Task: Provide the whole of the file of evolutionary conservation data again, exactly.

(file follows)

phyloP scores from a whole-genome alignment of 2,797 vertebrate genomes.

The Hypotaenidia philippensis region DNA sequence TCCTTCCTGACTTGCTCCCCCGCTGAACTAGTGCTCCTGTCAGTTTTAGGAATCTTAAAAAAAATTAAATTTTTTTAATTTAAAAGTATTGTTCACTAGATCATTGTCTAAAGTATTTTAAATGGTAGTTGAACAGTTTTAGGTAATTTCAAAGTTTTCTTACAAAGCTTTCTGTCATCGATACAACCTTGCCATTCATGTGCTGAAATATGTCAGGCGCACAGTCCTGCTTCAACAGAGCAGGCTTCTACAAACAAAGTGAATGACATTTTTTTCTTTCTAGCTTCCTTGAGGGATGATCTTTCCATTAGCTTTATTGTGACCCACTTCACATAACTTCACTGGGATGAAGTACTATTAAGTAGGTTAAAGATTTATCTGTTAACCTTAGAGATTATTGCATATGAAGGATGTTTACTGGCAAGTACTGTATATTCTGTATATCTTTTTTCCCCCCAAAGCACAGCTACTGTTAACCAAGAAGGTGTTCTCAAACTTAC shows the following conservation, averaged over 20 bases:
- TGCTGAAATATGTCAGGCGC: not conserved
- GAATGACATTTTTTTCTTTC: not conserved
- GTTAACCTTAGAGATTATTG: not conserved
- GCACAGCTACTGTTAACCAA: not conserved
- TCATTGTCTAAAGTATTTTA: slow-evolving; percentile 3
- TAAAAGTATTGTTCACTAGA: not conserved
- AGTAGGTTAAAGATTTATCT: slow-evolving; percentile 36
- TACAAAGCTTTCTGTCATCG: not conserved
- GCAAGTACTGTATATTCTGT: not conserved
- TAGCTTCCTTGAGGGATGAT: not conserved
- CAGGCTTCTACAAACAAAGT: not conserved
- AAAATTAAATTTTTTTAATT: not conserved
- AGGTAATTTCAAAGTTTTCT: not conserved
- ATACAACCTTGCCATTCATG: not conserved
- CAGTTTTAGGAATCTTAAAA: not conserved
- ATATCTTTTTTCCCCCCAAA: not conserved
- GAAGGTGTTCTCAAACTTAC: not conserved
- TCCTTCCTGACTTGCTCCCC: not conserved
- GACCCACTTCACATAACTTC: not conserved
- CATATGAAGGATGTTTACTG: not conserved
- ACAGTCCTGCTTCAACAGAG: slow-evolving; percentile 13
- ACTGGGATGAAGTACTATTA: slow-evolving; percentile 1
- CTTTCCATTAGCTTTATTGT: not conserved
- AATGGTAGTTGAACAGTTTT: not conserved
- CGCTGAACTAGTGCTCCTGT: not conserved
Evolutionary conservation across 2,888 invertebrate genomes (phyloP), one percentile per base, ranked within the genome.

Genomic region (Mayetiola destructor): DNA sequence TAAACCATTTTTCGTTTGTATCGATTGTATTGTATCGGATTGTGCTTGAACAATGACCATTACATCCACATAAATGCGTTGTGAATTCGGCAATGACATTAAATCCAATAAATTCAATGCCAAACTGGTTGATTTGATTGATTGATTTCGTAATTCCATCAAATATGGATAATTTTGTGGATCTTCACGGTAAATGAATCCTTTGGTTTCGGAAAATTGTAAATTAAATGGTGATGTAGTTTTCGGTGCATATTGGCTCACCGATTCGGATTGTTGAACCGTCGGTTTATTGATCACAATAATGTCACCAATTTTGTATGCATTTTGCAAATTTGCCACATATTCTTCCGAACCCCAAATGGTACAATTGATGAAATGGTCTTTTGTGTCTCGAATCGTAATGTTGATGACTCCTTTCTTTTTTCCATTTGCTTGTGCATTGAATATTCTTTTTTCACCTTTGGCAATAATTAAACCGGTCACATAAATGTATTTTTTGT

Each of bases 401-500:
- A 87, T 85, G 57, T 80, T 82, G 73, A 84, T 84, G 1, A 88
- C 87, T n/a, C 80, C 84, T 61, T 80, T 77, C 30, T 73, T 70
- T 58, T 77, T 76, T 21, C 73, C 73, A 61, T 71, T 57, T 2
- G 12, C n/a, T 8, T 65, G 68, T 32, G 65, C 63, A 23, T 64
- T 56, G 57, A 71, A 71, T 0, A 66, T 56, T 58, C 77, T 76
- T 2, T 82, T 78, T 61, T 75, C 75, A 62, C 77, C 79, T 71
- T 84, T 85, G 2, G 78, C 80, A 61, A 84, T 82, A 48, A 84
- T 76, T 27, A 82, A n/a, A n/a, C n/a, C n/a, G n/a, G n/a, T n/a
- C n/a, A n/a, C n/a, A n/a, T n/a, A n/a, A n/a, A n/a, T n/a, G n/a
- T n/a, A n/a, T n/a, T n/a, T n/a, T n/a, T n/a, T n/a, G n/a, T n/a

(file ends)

phyloP scores from a whole-genome alignment of 2,797 vertebrate genomes.

The Hypotaenidia philippensis region DNA sequence TCCTTCCTGACTTGCTCCCCCGCTGAACTAGTGCTCCTGTCAGTTTTAGGAATCTTAAAAAAAATTAAATTTTTTTAATTTAAAAGTATTGTTCACTAGATCATTGTCTAAAGTATTTTAAATGGTAGTTGAACAGTTTTAGGTAATTTCAAAGTTTTCTTACAAAGCTTTCTGTCATCGATACAACCTTGCCATTCATGTGCTGAAATATGTCAGGCGCACAGTCCTGCTTCAACAGAGCAGGCTTCTACAAACAAAGTGAATGACATTTTTTTCTTTCTAGCTTCCTTGAGGGATGATCTTTCCATTAGCTTTATTGTGACCCACTTCACATAACTTCACTGGGATGAAGTACTATTAAGTAGGTTAAAGATTTATCTGTTAACCTTAGAGATTATTGCATATGAAGGATGTTTACTGGCAAGTACTGTATATTCTGTATATCTTTTTTCCCCCCAAAGCACAGCTACTGTTAACCAAGAAGGTGTTCTCAAACTTAC shows the following conservation, averaged over 20 bases:
- TGCTGAAATATGTCAGGCGC: not conserved
- GAATGACATTTTTTTCTTTC: not conserved
- GTTAACCTTAGAGATTATTG: not conserved
- GCACAGCTACTGTTAACCAA: not conserved
- TCATTGTCTAAAGTATTTTA: slow-evolving; percentile 3
- TAAAAGTATTGTTCACTAGA: not conserved
- AGTAGGTTAAAGATTTATCT: slow-evolving; percentile 36
- TACAAAGCTTTCTGTCATCG: not conserved
- GCAAGTACTGTATATTCTGT: not conserved
- TAGCTTCCTTGAGGGATGAT: not conserved
- CAGGCTTCTACAAACAAAGT: not conserved
- AAAATTAAATTTTTTTAATT: not conserved
- AGGTAATTTCAAAGTTTTCT: not conserved
- ATACAACCTTGCCATTCATG: not conserved
- CAGTTTTAGGAATCTTAAAA: not conserved
- ATATCTTTTTTCCCCCCAAA: not conserved
- GAAGGTGTTCTCAAACTTAC: not conserved
- TCCTTCCTGACTTGCTCCCC: not conserved
- GACCCACTTCACATAACTTC: not conserved
- CATATGAAGGATGTTTACTG: not conserved
- ACAGTCCTGCTTCAACAGAG: slow-evolving; percentile 13
- ACTGGGATGAAGTACTATTA: slow-evolving; percentile 1
- CTTTCCATTAGCTTTATTGT: not conserved
- AATGGTAGTTGAACAGTTTT: not conserved
- CGCTGAACTAGTGCTCCTGT: not conserved
Evolutionary conservation across 2,888 invertebrate genomes (phyloP), one percentile per base, ranked within the genome.

Genomic region (Mayetiola destructor): DNA sequence TAAACCATTTTTCGTTTGTATCGATTGTATTGTATCGGATTGTGCTTGAACAATGACCATTACATCCACATAAATGCGTTGTGAATTCGGCAATGACATTAAATCCAATAAATTCAATGCCAAACTGGTTGATTTGATTGATTGATTTCGTAATTCCATCAAATATGGATAATTTTGTGGATCTTCACGGTAAATGAATCCTTTGGTTTCGGAAAATTGTAAATTAAATGGTGATGTAGTTTTCGGTGCATATTGGCTCACCGATTCGGATTGTTGAACCGTCGGTTTATTGATCACAATAATGTCACCAATTTTGTATGCATTTTGCAAATTTGCCACATATTCTTCCGAACCCCAAATGGTACAATTGATGAAATGGTCTTTTGTGTCTCGAATCGTAATGTTGATGACTCCTTTCTTTTTTCCATTTGCTTGTGCATTGAATATTCTTTTTTCACCTTTGGCAATAATTAAACCGGTCACATAAATGTATTTTTTGT

Each of bases 401-500:
- A 87, T 85, G 57, T 80, T 82, G 73, A 84, T 84, G 1, A 88
- C 87, T n/a, C 80, C 84, T 61, T 80, T 77, C 30, T 73, T 70
- T 58, T 77, T 76, T 21, C 73, C 73, A 61, T 71, T 57, T 2
- G 12, C n/a, T 8, T 65, G 68, T 32, G 65, C 63, A 23, T 64
- T 56, G 57, A 71, A 71, T 0, A 66, T 56, T 58, C 77, T 76
- T 2, T 82, T 78, T 61, T 75, C 75, A 62, C 77, C 79, T 71
- T 84, T 85, G 2, G 78, C 80, A 61, A 84, T 82, A 48, A 84
- T 76, T 27, A 82, A n/a, A n/a, C n/a, C n/a, G n/a, G n/a, T n/a
- C n/a, A n/a, C n/a, A n/a, T n/a, A n/a, A n/a, A n/a, T n/a, G n/a
- T n/a, A n/a, T n/a, T n/a, T n/a, T n/a, T n/a, T n/a, G n/a, T n/a